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n. Logic
A syllogism in which one of the premises or the conclusion is not stated explicitly.

[Latin enthȳmēma, from Greek enthūmēma, a rhetorical argument, from enthūmeisthai, to consider : en-, in; see en-2 + thūmos, mind.]


1. (Logic) an incomplete syllogism, in which one or more premises are unexpressed as their truth is considered to be self-evident
2. (Logic) any argument some of whose premises are omitted as obvious
[C16: via Latin from Greek enthumēma, from enthumeisthai to infer (literally: to have in the mind), from en-2 + thumos mind]
ˌenthymeˈmatic, ˌenthymeˈmatical adj


(ˈɛn θəˌmim)

a syllogism or other argument in which a premise or the conclusion is unexpressed.
[1580–90; < Latin enthȳmēma < Greek enthymēma thought, argument, derivative of enthȳmē-, variant s. of enthȳmeîsthai to ponder]
en`thy•me•mat′ic, adj.
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References in periodicals archive ?
First, Trump makes excellent use of an argument Aristotle called the enthymeme - an argument that most effective persuaders naturally adopt without purposeful design, but with a good understanding of human nature.
In this paper, I shall focus on one specific figure of speech, namely hypallage, metaphor's neighbor, which shares some features of metonymy and enthymeme.
Thomas's argument is unpacked as an enthymeme that assumes the reader's familiarity with Aristotle's discussion of the soul in the De anima, what emerges overall is an argument that is quite different from how it has traditionally been understood.
This article will first offer a conceptual overview for the enthymeme as a rhetorical response to crises, before turning to an analysis of U.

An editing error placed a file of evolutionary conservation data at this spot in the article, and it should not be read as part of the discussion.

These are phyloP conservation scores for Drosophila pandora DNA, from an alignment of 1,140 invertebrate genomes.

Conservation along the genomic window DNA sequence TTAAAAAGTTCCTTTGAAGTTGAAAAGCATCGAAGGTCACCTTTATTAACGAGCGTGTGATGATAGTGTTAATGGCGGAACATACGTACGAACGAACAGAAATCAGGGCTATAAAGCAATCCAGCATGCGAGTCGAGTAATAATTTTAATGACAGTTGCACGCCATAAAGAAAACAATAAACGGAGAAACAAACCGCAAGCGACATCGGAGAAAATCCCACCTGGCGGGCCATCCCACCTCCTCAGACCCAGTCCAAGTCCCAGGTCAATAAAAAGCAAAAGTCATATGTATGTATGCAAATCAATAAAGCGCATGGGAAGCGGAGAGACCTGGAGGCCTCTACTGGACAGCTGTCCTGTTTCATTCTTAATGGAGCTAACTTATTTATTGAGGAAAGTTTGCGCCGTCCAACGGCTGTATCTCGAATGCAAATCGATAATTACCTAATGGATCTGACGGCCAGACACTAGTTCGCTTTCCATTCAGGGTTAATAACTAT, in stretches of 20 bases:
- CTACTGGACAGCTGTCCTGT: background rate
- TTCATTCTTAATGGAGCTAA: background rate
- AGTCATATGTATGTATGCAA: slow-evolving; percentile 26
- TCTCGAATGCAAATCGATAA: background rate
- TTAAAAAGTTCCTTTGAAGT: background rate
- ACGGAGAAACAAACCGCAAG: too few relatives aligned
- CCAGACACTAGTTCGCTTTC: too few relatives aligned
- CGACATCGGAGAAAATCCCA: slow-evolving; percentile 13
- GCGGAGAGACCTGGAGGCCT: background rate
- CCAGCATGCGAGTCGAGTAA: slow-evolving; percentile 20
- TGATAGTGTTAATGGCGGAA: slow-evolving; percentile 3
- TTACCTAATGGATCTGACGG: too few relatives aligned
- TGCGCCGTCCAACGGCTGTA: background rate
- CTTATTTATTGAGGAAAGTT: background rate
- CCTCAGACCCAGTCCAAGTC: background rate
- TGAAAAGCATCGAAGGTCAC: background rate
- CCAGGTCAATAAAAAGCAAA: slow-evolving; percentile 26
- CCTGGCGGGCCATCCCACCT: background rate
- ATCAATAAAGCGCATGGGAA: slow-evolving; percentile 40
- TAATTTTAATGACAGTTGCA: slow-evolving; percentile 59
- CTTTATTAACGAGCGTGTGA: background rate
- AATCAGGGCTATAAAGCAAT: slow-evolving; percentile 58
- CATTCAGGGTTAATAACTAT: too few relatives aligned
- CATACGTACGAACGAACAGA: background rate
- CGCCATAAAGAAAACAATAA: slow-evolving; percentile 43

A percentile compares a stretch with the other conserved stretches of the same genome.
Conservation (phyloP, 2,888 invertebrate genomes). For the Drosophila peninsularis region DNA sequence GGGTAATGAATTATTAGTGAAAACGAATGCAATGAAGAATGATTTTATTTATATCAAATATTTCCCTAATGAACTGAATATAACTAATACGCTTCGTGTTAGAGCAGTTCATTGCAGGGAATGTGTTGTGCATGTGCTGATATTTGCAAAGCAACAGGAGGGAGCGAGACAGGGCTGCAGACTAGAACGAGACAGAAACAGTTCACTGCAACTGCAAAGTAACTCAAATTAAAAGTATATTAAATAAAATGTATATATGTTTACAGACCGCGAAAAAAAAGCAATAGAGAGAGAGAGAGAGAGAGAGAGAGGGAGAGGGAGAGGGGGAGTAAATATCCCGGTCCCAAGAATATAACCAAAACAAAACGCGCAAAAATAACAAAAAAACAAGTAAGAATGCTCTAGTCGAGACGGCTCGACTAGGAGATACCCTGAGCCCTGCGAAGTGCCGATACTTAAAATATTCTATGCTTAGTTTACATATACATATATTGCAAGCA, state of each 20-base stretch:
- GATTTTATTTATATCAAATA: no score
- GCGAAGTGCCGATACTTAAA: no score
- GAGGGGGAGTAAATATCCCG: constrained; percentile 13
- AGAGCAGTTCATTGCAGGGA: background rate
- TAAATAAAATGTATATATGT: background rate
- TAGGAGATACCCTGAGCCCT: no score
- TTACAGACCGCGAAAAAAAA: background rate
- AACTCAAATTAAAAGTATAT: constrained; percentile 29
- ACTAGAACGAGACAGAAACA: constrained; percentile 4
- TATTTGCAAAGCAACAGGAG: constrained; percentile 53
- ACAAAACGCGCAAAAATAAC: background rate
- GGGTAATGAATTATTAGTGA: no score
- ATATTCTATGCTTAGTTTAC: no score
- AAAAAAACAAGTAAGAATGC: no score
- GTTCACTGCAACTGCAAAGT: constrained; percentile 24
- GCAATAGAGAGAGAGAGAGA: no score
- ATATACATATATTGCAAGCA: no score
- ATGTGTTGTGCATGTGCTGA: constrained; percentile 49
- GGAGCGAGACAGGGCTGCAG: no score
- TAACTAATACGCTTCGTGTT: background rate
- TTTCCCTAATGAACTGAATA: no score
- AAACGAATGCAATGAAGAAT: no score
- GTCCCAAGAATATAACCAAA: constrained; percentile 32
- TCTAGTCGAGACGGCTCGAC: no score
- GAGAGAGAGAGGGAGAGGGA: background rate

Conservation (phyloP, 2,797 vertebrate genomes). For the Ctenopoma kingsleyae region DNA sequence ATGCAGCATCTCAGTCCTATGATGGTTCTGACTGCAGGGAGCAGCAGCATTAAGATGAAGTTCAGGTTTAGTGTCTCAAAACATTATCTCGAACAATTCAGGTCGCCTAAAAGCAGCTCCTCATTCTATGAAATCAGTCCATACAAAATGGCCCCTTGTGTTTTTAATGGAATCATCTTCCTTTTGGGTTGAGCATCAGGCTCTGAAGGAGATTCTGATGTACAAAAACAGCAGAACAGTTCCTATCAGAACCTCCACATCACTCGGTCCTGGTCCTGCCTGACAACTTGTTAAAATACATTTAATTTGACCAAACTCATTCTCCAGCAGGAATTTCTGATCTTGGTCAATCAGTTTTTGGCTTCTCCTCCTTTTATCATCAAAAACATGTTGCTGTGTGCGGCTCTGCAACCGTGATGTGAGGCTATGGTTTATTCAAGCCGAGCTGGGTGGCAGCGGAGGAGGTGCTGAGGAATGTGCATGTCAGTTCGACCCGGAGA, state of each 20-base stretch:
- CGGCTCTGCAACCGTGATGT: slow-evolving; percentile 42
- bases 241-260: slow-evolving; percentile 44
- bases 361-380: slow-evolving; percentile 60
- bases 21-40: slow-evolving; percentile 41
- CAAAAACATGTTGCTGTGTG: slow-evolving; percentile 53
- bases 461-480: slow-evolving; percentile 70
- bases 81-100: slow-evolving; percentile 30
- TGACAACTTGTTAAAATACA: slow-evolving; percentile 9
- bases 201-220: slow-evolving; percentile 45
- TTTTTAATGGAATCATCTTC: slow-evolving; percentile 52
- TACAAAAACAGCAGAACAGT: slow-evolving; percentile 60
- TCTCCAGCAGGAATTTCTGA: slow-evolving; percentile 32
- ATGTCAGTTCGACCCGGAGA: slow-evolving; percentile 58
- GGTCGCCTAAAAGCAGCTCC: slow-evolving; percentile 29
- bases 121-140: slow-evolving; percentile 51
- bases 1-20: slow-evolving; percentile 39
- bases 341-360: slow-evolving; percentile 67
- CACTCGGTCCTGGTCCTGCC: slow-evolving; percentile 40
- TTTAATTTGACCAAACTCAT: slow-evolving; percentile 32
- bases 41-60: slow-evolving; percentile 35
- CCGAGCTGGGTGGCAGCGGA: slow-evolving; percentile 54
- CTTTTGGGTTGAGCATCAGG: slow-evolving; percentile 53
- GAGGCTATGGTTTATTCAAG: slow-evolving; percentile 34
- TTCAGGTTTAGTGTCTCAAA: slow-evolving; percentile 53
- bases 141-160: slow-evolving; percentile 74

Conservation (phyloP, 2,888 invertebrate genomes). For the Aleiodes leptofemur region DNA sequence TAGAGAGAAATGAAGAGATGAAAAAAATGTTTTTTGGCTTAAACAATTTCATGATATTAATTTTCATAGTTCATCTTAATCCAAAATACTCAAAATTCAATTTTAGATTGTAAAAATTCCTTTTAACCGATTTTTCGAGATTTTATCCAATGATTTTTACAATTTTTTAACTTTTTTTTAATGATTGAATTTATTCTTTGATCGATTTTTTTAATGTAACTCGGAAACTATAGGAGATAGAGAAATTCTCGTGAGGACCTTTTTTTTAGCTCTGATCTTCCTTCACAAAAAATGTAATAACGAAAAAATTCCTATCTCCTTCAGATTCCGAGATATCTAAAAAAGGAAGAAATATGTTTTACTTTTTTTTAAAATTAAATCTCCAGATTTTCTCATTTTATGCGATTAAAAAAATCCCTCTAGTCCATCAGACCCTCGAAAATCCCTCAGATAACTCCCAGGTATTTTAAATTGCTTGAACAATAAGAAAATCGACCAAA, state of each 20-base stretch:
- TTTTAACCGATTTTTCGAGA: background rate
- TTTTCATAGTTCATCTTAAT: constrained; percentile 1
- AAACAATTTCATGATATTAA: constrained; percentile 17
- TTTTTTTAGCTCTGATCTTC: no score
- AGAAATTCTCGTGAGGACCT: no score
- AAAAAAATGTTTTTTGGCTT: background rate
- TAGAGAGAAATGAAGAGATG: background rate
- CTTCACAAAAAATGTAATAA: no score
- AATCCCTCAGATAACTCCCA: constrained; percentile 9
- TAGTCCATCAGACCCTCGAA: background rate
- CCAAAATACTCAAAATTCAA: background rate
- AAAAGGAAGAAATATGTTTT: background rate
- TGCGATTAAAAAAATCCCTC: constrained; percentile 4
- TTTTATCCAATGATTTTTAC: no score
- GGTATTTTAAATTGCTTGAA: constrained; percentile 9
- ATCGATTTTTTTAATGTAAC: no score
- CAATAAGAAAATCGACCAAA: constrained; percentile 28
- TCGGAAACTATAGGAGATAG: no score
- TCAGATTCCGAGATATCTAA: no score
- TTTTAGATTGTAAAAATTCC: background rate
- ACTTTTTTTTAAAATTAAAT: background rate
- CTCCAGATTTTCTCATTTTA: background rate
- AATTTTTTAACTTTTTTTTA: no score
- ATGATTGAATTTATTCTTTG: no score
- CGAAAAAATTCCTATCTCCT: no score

The second premise lying behind the progressive enthymeme is, however, simply illogical, not to say absurd; that is, the dichotomy necessarily erected by this argument between taxpayers (mysteriously incorporated into the "public sector") and "business" may be advanced only by the ignorant or the cynical.
Humor functions as enthymeme, with the listener filling in the missing premises.
An enthymeme, by its very nature, however, depends to a certain extent on audience agreement, just because it leaves out some term that a full syllogism would include.
This has a feeling of being right to those who labor within its ranks, but to those who fund it and who comprise its potential patrons and students, it sounds a bit like an enthymeme in which the unstated premise is that the musical self-expression of its proponents has the authority to trump all other objections.
By the Aristotelian concept of the enthymeme is an incomplete kind of syllogism, used in rhetoric, out of the sphere of the sciences.
I argue that, as composition and rhetoric faculty, we should adopt a rhetorical approach to the teaching of rhetoric itself, which may require subordinating the exalted enthymeme to the common CLAM.
Thus, every utterance in the business of life is an objective social enthymeme.
You start with a topos, which you turn into a figure by way of the enthymeme.